“Burke shows again that he’s not just a comic genius, but also a fine dramatic writer and storyteller.” – Booklist. “Prose both scabrous and poetic.” – Publishers Weekly. “Proust meets Chandler over a pint of Guinness.” – Spectator. “Among the most memorable books of the year, of any genre.” – Sunday Times. “A hardboiled delight.” – Guardian. “Imagine Donald Westlake and Richard Stark collaborating on a screwball noir.” – Kirkus Reviews. “A cross between Raymond Chandler and Flann O’Brien.” – John Banville.

Tuesday, November 15, 2011

You Can’t Spell Megan Without, Um, Mega

Before I read THE END OF EVERYTHING, Megan Abbott was one of those writers I’d been meaning to get to for a couple of years - fair to say, I think, that her reputation (BURY ME DEEP, QUEENPIN) precedes her. Anyway, THE END OF EVERYTHING more than matched my expectations; actually, it’ll probably be my favourite read of the year. Here’s a short review from this month’s Irish Times’ crime fiction column, which was published last Saturday:
Megan Abbott’s THE END OF EVERYTHING (Picador, £7.99) is another unusual offering, a novel about the abduction of a pubescent girl by a male neighbour as seen through the eyes of Lizzie, the best friend of the abducted girl. This is Abbott’s fifth novel, and it’s a superb piece of characterisation, which is given an added dimension courtesy of Lizzie’s entirely frank account of her growing sexual obsession with the father of the abducted girl. It’s an unsettling tale, as the reader is torn between Lizzie’s endearing naivety and her beautifully detailed reminiscing about her idyllic suburban life, and the darkness that lurks behind the apparently normal facades of her neighbourhood, which Lizzie insists on probing. Laced with poetic asides, and shot through with black humour and a bleak acceptance of the dangers that accompany a young woman’s puberty, THE END OF EVERYTHING is one of the most compelling novels you’ll read this year.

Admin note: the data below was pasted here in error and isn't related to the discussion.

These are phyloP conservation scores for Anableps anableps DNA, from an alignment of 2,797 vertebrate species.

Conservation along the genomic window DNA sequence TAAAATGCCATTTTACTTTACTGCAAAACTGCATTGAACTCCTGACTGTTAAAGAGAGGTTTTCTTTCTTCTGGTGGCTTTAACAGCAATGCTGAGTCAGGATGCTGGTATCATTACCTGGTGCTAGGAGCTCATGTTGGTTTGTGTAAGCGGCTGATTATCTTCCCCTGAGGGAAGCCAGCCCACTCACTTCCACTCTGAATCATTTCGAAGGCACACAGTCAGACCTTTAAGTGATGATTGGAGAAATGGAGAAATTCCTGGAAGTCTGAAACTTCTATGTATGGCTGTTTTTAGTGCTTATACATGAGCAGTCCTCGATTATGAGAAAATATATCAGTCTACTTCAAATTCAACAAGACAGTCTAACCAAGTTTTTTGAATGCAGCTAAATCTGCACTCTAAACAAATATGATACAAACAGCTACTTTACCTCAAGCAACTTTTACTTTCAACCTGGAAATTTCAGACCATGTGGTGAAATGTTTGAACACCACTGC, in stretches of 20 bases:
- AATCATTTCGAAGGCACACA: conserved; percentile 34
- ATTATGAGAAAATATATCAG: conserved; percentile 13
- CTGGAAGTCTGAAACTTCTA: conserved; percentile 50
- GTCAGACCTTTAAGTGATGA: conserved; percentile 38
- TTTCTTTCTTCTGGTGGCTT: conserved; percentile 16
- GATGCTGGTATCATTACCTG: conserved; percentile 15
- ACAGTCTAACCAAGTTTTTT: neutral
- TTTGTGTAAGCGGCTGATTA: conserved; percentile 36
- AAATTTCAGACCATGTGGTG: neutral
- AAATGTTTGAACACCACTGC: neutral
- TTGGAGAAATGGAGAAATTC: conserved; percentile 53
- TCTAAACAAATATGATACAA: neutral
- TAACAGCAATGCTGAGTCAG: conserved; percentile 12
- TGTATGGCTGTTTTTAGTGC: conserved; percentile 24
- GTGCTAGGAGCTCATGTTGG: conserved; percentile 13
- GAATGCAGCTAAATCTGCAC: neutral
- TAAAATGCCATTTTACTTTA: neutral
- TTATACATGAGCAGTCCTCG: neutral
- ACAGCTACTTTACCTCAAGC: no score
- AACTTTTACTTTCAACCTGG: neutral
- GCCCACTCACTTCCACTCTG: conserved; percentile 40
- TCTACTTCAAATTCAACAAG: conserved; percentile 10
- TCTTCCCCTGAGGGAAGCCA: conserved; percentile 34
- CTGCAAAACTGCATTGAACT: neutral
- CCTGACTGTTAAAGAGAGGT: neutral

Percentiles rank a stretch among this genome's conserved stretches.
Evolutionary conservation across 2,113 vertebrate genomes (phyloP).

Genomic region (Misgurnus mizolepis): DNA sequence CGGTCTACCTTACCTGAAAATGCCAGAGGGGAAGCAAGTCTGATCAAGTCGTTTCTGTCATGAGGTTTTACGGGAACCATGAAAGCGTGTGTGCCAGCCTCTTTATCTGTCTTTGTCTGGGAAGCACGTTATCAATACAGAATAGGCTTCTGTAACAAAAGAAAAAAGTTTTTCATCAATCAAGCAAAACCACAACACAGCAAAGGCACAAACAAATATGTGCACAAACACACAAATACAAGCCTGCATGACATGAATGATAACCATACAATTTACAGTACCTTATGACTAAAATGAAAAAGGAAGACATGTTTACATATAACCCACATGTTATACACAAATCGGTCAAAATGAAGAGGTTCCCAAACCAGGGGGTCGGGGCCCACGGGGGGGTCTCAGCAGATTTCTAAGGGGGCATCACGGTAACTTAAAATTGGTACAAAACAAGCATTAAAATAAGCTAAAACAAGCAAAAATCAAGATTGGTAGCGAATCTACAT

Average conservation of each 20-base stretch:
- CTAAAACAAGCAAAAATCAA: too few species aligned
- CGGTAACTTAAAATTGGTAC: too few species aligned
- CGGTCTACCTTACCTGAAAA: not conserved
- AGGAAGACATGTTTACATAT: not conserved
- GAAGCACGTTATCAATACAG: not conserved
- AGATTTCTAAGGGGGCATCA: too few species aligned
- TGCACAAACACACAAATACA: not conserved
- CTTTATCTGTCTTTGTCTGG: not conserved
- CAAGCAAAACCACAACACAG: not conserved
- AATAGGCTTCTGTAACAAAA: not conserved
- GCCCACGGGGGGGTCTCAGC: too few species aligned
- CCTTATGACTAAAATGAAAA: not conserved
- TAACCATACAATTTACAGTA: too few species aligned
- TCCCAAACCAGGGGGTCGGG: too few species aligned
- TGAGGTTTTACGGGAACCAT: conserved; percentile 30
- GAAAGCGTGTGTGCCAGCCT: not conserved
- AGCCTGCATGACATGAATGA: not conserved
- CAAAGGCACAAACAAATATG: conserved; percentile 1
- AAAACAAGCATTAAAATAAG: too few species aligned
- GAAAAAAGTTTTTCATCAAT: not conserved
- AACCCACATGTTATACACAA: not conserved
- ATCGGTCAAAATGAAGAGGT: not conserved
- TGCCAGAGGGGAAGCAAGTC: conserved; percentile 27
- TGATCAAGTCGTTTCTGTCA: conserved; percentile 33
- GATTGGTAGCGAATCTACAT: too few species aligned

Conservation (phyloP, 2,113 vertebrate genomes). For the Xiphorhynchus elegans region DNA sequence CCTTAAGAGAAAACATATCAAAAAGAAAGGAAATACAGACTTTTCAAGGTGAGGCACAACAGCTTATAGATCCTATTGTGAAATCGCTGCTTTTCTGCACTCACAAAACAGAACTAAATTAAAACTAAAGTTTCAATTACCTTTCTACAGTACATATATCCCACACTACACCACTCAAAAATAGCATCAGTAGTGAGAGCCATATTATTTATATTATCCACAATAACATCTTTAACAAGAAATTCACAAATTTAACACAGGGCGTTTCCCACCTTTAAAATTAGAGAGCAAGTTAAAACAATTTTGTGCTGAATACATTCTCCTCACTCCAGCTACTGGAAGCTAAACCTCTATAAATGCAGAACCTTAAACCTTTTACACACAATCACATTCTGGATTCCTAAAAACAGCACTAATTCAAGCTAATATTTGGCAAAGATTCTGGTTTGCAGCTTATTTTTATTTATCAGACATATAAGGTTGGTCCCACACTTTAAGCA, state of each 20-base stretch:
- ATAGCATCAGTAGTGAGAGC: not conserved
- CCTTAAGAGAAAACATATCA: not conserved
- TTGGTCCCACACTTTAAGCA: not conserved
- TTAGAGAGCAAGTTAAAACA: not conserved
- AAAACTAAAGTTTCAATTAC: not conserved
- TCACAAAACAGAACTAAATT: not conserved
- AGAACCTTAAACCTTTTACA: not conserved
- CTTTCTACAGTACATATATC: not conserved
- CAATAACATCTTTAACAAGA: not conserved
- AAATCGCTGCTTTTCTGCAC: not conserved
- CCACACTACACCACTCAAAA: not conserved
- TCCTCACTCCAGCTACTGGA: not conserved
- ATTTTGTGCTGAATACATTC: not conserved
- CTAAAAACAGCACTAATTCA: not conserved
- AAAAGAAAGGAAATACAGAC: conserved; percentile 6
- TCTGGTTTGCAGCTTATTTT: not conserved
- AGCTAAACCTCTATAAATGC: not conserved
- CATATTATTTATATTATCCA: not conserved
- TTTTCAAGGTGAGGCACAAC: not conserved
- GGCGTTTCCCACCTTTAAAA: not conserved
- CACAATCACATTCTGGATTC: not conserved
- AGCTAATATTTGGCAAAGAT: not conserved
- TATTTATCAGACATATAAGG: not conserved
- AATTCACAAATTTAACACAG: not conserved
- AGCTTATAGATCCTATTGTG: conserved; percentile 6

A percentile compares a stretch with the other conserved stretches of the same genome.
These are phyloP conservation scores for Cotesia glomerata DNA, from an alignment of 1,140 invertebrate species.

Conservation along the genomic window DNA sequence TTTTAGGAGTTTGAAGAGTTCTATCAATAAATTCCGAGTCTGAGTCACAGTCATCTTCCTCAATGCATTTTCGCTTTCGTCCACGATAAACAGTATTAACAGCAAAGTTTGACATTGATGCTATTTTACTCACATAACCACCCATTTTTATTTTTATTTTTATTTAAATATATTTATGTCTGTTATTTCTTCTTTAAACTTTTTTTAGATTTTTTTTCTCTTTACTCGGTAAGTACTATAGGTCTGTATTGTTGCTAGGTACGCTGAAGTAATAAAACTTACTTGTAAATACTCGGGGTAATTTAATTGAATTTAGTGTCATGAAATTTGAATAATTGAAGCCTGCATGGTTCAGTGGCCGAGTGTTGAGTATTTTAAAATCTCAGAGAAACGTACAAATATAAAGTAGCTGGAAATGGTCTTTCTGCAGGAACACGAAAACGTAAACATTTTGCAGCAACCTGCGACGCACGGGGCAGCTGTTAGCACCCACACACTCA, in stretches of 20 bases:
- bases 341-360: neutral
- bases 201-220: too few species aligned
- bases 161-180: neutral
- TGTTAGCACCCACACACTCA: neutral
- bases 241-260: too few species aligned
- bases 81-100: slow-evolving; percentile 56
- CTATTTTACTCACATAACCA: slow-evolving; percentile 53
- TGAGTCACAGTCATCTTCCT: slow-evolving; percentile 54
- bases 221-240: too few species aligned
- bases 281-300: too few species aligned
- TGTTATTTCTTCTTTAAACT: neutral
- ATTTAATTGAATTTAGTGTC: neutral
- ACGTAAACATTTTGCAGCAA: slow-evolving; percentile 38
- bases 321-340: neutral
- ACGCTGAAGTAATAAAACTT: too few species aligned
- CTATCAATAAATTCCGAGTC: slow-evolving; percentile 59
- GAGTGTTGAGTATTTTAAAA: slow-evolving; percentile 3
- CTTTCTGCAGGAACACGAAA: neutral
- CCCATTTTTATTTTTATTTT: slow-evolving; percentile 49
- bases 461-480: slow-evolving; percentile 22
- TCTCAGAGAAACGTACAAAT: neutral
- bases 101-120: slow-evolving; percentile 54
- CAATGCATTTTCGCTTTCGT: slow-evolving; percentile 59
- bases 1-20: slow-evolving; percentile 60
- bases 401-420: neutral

Of course, the trouble with reading a terrific novel like that is that you immediately want to go back to the start of the author’s back catalogue and dive in. A luxury that a lack of time, unfortunately, doesn’t allow me these days. The good news there, I suppose, is that Megan Abbott has a new title, DARE ME, on the way next summer, which should nicely brighten up those long, damp, dreary Irish summer days.
  Elsewhere in the Irish Times’ column, I reviewed THE RETRIBUTION by Val McDermid, THE AFFAIR by Lee Child, THE KILLER IS DYING by James Sallis, THE END OF THE WASP SEASON by Denise Mina and STOLEN SOULS by our own Stuart Neville. Top stuff, all in all; one of the best month’s reading I’ve had in a long, long time. For the full piece, clickety-click here

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